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7 Most Haunting Graves at Forest Lawn Memorial Park

Forest Lawn is a celebrity among cemeteries.

You think you’ve seen one sprawling cemetery, you’ve seen them all? Think again. Forest Lawn Memorial Park in Glendale, California is one of the most stunning cemeteries in the world. Founded in 1906, this 300-acre memorial park contains such notable interments as Michael Jackson, Elizabeth Taylor, Clark Gable, Jimmy Stewart, and many, many more. 

But Forest Lawn’s riches don’t end with celebrity graves. The park also contains a full size replica of Leonardo da Vinci’s The Last Supper, John Trumbull’s The Declaration of Independence, a larger than life version of Michelangelo’s David, and other replicas of priceless art, making the park a veritable Disneyland of Death. Though you might feel as if you’re walking through a museum or an amusement park, Forest Lawn is, after all, a cemetery. Here are some of its most haunting and infamous graves. 

Babyland and Lullabyland

forest lawn cemetery
  • Lullabyland
  • Photo Credit: Abi Skipp / Flickr (CC)

Adjacent to one another, Babyland and Lullabyland are reserved plots for infants and small children. Though you wouldn’t know it while inside, Babyland and Lullabyland are both landscaped into the shape of a heart. Visit Babyland, and you’ll be greeted by a bronze baby statue. Across the way, a miniature version of Sleeping Beauty’s castle at Disneyland marks the entrance to Lullabyland. On the outskirts of the heart, you’ll find the graves of mothers who wished to be buried in close proximity to their children.

Related: Tombs of Tinseltown: 6 Haunting Los Angeles Cemeteries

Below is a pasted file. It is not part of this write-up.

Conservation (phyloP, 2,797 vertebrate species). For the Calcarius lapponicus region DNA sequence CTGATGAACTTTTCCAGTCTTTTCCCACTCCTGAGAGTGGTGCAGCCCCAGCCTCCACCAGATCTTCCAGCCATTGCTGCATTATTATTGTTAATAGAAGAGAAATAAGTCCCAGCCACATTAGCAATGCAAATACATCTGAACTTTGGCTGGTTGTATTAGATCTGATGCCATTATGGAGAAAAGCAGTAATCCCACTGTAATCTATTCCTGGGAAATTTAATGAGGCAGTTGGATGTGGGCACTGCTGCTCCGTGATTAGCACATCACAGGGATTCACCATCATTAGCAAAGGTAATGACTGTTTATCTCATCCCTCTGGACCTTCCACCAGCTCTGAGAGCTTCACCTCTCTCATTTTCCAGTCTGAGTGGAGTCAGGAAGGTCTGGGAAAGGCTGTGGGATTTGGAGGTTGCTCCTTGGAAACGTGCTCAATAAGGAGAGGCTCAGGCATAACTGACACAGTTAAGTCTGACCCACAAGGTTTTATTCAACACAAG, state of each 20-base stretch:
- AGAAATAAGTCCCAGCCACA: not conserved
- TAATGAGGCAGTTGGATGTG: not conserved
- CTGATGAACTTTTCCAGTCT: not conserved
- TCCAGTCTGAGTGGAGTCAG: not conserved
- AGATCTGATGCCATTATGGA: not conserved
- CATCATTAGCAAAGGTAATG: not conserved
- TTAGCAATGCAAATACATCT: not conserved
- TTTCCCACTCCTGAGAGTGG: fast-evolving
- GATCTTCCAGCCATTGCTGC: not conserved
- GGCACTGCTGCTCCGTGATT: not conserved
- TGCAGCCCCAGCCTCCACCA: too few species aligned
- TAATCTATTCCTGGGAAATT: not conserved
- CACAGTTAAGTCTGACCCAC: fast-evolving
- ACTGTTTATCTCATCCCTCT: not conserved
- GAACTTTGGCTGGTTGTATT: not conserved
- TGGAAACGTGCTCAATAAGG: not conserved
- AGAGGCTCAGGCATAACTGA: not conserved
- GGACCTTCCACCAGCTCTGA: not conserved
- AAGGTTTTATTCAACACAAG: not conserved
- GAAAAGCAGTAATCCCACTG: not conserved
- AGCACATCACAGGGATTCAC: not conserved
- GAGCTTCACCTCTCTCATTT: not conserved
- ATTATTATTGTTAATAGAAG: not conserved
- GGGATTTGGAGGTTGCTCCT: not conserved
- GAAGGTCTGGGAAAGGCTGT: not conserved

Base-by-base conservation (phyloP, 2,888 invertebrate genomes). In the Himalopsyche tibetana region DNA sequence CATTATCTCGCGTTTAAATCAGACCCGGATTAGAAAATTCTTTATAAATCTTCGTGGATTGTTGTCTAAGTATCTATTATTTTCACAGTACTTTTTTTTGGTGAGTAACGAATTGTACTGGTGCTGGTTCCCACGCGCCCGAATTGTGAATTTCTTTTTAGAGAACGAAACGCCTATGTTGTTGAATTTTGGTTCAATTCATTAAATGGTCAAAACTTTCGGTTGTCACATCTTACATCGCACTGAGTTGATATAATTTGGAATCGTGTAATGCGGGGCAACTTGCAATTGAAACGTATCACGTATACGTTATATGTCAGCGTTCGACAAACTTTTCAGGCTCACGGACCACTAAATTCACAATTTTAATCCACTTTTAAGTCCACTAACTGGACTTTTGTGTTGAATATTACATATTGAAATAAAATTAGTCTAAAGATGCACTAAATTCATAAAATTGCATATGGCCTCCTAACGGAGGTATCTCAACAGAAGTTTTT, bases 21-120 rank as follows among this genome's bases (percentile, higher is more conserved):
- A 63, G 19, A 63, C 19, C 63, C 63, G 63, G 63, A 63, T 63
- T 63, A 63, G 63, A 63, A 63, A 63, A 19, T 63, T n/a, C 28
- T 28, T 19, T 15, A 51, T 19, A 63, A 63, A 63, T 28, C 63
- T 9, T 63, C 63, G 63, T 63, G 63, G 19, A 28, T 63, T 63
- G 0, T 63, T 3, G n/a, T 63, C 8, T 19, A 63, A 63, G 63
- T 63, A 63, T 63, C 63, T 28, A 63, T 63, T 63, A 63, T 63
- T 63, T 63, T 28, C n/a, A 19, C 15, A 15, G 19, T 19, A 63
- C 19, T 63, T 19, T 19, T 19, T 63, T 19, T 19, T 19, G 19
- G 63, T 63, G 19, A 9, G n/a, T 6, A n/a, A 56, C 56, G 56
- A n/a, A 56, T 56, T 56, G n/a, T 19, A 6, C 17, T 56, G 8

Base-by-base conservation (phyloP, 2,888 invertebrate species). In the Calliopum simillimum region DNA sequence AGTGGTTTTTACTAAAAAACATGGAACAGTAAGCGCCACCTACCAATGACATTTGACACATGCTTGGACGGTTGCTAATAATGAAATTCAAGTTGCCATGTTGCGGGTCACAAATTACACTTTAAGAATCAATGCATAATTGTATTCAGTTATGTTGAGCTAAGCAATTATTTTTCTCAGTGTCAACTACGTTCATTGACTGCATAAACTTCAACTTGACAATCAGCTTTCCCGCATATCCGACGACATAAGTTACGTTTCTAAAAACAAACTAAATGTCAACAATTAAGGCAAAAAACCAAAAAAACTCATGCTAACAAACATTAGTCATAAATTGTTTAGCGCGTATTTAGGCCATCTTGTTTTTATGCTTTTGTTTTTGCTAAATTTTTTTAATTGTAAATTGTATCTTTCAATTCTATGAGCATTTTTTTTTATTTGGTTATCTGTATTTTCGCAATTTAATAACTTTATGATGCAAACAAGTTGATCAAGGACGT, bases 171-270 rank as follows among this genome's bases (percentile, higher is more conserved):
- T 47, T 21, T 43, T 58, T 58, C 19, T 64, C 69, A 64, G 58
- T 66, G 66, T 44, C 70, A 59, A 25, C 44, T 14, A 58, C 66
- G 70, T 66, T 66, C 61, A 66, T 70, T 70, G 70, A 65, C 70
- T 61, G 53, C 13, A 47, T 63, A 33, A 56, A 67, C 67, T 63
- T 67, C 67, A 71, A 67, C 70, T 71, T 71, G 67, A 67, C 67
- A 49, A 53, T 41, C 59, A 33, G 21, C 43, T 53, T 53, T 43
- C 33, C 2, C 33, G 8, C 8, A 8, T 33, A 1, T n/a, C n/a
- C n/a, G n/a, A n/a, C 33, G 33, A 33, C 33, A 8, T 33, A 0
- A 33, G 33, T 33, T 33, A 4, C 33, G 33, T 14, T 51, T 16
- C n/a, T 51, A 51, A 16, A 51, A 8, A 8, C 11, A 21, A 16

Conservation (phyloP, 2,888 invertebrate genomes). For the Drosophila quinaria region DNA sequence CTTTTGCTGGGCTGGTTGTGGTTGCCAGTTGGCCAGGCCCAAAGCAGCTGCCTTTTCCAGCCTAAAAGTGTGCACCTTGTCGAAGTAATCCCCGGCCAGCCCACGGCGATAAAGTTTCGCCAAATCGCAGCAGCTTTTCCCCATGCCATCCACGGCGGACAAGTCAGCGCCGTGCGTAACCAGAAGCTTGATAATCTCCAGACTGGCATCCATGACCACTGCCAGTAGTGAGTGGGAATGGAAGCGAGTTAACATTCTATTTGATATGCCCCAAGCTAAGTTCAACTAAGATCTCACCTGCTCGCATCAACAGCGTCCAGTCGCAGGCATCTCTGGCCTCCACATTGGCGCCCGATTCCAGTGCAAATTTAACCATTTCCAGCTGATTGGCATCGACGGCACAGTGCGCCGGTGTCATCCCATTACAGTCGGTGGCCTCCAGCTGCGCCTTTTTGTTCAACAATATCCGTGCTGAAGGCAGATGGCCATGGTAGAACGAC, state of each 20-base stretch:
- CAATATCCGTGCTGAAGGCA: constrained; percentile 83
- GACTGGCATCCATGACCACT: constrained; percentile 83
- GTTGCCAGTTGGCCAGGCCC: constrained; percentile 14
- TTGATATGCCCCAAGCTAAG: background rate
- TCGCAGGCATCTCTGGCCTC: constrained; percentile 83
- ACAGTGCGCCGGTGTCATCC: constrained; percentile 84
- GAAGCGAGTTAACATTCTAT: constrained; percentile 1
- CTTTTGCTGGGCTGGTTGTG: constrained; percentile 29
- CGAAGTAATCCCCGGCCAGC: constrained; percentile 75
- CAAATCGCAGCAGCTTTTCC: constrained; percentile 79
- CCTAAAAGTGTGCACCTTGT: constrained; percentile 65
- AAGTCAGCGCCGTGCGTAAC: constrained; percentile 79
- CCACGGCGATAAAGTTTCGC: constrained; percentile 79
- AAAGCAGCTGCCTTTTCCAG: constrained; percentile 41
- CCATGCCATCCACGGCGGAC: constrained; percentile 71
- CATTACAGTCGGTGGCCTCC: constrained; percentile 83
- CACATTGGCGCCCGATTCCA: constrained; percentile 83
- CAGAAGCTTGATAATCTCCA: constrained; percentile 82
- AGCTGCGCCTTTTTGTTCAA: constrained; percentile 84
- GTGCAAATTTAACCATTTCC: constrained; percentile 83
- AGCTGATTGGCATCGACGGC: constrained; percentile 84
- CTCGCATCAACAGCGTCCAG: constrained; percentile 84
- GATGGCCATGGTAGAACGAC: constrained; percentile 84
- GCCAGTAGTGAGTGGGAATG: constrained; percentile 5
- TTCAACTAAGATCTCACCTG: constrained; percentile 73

Walt Disney

forest lawn cemetery
  • Photo Credit: Wikimedia Commons

It’s appropriate that Walt Disney, creator of Mickey Mouse and Disneyland, is interred near Babyland and Lullabyland, atop the hill in the Disney family garden. There is something to be said for seeing Disney’s resting place with your own eyes, as he has been the unfortunate victim of urban legend—the idea that he (or his head) was cryogenically frozen. His family has always refuted this odd story by pointing to the fact that he was cremated and his ashes interred at Forest Lawn, in the Little Garden of Communion. That is, of course, if you believe their story. 

Jean Harlow

forest lawn cemetery
  • Photo Credit: Wikimedia Commons

Thanks to disrespectful fans who have broken Forest Lawn’s request that no still or video photography be taken in the Great Mausoleum, you’ll have to arch your neck to catch a glimpse of a certain crypt at the end of the Sanctuary of Benediction.

What you will see is a family vault marked “Jean Harlow” where Harlow is entombed alongside her mother. Harlow died at the young age of 26 when her kidneys suddenly shut down. Doctors today believe this may have been related to the fact that she had suffered from scarlet fever as a child.

A huge star at the time of her death, MGM shut down the day of Harlow’s funeral at Forest Lawn. Former co-star Clark Gable was a pallbearer, and she was buried in the gown she wore in 1936’s Libeled Lady, a gardenia in one hand and a letter from her partner William Powell that read “Goodnight, my dearest darling.” Her epitaph simply reads “Our Baby.”

Related: Was Marilyn Monroe’s Death Really a Suicide? 

Carole Lombard and Clark Gable

forest lawn cemetery
  • Photo Credit: Wikimedia Commons